What caused the end of a warm climate phase and an expansion of the Antarctic ice sheet 14 million years ago? This is the question addressed by Kiel and Bremen palaeoclimatologists in an article for the latest issue of Nature (24/11/05). Their research uncovered a temporal link between a reduction in carbon dioxide (CO²) levels on earth, ice sheet formation and global cooling. The "global cooling" that took place 14 million years ago is attributed by Dr. Ann Holbourn, Professor Wolfgang Kuhnt, Professor Michael Schulz and Dr. Helmut Erlenkeuser to changes in the marine carbon cycle, associated with variations in Earth’s orbit and tilt.
Kuhnt: "We know that the orbital situation, i.e. the path followed by the Earth around the Sun, changes regularly. One such change occurred during the global cooling period 14 million years ago, bringing with it a period of cool Antarctic summers. The Antarctic ice sheet was no longer melting down in summer and began to grow steadily. For the first time we can reconstruct in great detail the history of this glacial expansion, which took place in about 80,000 years, a short time in geological terms.”
Researchers at the Institute for Geosciences of the Christian-Albrechts-Universität in Kiel and their colleague from DFG Research Center Ocean Margins in Bremen studied marine sediments from two cores in the eastern and western subtropical Pacific. The analysis of oxygen and carbon isotopes in the calcite shells of tiny organisms (foraminifers) living at the sea floor allowed to track changes in ice volume and carbon dioxide levels. The team investigated an interval of about two million years with a sampling resolution of 4,000 years.
Susanne Schuck | alfa
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The formation of stars in distant galaxies is still largely unexplored. For the first time, astron-omers at the University of Geneva have now been able to closely observe a star system six billion light-years away. In doing so, they are confirming earlier simulations made by the University of Zurich. One special effect is made possible by the multiple reflections of images that run through the cosmos like a snake.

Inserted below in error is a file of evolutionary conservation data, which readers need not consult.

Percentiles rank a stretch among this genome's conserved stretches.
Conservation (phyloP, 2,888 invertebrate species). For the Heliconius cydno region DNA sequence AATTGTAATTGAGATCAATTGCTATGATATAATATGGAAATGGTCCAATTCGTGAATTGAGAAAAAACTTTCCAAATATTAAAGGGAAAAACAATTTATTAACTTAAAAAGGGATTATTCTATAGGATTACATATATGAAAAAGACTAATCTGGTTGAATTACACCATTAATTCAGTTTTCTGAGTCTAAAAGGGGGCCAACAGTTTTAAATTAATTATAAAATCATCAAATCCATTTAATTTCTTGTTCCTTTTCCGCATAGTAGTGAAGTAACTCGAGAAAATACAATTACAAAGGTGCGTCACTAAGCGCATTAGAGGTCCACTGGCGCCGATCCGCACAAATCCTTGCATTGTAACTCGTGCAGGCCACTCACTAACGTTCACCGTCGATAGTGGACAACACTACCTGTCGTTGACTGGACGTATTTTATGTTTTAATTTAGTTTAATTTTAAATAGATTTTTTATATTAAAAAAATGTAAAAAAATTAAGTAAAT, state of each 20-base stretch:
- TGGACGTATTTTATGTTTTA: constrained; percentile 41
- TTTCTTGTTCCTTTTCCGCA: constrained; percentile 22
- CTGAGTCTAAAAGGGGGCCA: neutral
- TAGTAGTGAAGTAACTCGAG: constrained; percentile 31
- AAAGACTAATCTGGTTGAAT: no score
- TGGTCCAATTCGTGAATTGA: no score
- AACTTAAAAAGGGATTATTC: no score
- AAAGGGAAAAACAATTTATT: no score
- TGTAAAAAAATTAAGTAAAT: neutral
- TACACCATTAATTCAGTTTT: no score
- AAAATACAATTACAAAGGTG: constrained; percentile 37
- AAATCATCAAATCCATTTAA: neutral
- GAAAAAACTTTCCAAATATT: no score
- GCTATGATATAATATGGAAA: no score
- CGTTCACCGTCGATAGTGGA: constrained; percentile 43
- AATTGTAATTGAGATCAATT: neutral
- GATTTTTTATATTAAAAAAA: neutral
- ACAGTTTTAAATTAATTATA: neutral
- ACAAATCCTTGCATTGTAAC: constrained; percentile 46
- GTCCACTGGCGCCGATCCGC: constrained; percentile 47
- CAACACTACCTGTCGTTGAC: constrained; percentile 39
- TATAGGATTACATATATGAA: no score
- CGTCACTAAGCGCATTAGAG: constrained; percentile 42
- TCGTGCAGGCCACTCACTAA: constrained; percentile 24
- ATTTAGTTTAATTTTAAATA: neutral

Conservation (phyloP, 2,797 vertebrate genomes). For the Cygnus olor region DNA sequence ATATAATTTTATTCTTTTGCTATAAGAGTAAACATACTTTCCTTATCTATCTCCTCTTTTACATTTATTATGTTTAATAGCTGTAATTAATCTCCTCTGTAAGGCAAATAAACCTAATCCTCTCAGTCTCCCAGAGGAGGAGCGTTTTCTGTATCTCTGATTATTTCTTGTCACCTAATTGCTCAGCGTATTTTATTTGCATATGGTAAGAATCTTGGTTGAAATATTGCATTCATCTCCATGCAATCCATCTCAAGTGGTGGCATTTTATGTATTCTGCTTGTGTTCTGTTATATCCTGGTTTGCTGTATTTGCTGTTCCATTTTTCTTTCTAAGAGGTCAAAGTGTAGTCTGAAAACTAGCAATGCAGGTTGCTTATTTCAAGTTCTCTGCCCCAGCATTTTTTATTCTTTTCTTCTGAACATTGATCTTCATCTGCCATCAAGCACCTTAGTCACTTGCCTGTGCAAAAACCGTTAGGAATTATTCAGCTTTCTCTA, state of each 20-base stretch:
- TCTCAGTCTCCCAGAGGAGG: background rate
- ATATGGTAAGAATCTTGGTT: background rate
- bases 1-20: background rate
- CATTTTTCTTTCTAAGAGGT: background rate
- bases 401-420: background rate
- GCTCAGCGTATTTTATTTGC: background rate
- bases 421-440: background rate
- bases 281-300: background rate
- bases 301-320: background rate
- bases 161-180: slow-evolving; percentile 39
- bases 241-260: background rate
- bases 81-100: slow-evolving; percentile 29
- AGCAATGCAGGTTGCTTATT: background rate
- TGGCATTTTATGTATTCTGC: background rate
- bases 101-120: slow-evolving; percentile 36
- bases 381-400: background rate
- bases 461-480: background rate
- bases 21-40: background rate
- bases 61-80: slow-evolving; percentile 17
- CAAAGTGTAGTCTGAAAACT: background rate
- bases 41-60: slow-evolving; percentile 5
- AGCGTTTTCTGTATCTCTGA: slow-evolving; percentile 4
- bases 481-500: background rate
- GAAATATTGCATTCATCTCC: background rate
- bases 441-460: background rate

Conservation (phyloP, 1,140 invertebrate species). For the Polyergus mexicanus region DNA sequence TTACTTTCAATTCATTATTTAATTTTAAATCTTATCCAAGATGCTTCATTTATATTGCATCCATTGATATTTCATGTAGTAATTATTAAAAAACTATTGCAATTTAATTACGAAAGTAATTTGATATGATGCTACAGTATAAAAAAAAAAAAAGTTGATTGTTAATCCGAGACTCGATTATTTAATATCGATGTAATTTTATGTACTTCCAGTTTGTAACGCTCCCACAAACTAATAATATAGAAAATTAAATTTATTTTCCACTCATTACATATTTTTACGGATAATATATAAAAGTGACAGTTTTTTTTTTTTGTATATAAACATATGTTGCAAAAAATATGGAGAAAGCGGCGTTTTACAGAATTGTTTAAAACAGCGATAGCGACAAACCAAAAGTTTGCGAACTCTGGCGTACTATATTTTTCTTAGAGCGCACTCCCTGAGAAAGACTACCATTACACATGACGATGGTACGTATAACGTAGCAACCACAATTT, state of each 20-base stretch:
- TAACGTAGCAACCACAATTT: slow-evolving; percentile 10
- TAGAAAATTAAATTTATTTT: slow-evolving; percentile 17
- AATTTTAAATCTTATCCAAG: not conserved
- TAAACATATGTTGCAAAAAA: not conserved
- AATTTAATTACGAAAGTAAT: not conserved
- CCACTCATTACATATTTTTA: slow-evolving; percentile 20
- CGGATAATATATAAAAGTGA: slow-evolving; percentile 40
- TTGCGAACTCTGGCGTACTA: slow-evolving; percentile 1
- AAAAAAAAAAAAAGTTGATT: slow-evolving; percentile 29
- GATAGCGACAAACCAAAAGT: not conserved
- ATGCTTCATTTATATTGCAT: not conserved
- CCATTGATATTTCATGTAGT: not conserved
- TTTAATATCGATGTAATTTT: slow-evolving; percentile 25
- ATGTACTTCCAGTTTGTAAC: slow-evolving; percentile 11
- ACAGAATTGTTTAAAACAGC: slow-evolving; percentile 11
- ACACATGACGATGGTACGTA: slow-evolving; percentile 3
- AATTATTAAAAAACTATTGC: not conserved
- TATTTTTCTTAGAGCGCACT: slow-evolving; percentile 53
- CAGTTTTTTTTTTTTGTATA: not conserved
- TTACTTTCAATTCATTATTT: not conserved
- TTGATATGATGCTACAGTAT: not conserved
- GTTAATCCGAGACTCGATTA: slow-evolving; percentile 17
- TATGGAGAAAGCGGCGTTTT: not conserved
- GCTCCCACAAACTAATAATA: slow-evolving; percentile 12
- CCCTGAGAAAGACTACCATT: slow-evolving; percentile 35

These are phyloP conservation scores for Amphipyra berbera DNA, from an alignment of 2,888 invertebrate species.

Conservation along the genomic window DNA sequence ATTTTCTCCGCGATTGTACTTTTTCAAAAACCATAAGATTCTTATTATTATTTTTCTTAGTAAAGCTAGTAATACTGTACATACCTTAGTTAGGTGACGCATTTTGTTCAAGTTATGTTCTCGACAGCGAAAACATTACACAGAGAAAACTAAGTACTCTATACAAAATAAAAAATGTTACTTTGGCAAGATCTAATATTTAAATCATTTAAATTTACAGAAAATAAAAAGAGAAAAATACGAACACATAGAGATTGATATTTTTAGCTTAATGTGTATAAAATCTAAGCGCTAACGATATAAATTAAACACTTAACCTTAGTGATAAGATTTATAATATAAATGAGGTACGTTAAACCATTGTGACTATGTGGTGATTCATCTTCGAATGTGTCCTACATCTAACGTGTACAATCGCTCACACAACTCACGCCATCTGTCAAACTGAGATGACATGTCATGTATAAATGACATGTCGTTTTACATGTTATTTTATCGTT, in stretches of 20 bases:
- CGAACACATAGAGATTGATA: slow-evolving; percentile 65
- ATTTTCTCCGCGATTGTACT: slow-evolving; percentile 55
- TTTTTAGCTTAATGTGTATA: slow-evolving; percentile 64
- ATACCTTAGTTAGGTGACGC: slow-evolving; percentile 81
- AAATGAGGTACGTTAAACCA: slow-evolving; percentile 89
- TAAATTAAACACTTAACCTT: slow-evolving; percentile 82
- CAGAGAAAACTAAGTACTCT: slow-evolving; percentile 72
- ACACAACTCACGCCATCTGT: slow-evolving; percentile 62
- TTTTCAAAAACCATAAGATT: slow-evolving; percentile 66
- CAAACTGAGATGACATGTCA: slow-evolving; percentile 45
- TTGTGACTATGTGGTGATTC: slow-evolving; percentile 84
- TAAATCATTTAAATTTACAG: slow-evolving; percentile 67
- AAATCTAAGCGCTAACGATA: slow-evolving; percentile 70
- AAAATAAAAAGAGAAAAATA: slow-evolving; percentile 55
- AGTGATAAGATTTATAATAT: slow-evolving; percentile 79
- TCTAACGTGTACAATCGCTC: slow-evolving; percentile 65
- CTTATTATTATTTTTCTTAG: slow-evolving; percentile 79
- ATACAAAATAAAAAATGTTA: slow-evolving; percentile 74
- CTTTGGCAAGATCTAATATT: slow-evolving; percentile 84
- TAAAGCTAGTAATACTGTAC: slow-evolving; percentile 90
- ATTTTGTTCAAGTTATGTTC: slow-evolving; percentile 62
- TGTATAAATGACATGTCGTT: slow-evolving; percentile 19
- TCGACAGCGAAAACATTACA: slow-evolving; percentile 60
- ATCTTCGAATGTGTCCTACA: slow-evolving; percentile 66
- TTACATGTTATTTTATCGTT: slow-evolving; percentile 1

Today, astronomers have a pretty accurate idea of how stars were formed in the recent cosmic past. But do these laws also apply to older galaxies? For around a...
Just because someone is smart and well-motivated doesn't mean he or she can learn the visual skills needed to excel at tasks like matching fingerprints, interpreting medical X-rays, keeping track of aircraft on radar displays or forensic face matching.
That is the implication of a new study which shows for the first time that there is a broad range of differences in people's visual ability and that these...
Computer Tomography (CT) is a standard procedure in hospitals, but so far, the technology has not been suitable for imaging extremely small objects. In PNAS, a team from the Technical University of Munich (TUM) describes a Nano-CT device that creates three-dimensional x-ray images at resolutions up to 100 nanometers. The first test application: Together with colleagues from the University of Kassel and Helmholtz-Zentrum Geesthacht the researchers analyzed the locomotory system of a velvet worm.
During a CT analysis, the object under investigation is x-rayed and a detector measures the respective amount of radiation absorbed from various angles....
The quantum world is fragile; error correction codes are needed to protect the information stored in a quantum object from the deteriorating effects of noise. Quantum physicists in Innsbruck have developed a protocol to pass quantum information between differently encoded building blocks of a future quantum computer, such as processors and memories. Scientists may use this protocol in the future to build a data bus for quantum computers. The researchers have published their work in the journal Nature Communications.
Future quantum computers will be able to solve problems where conventional computers fail today. We are still far away from any large-scale implementation,...
Pillared graphene would transfer heat better if the theoretical material had a few asymmetric junctions that caused wrinkles, according to Rice University...
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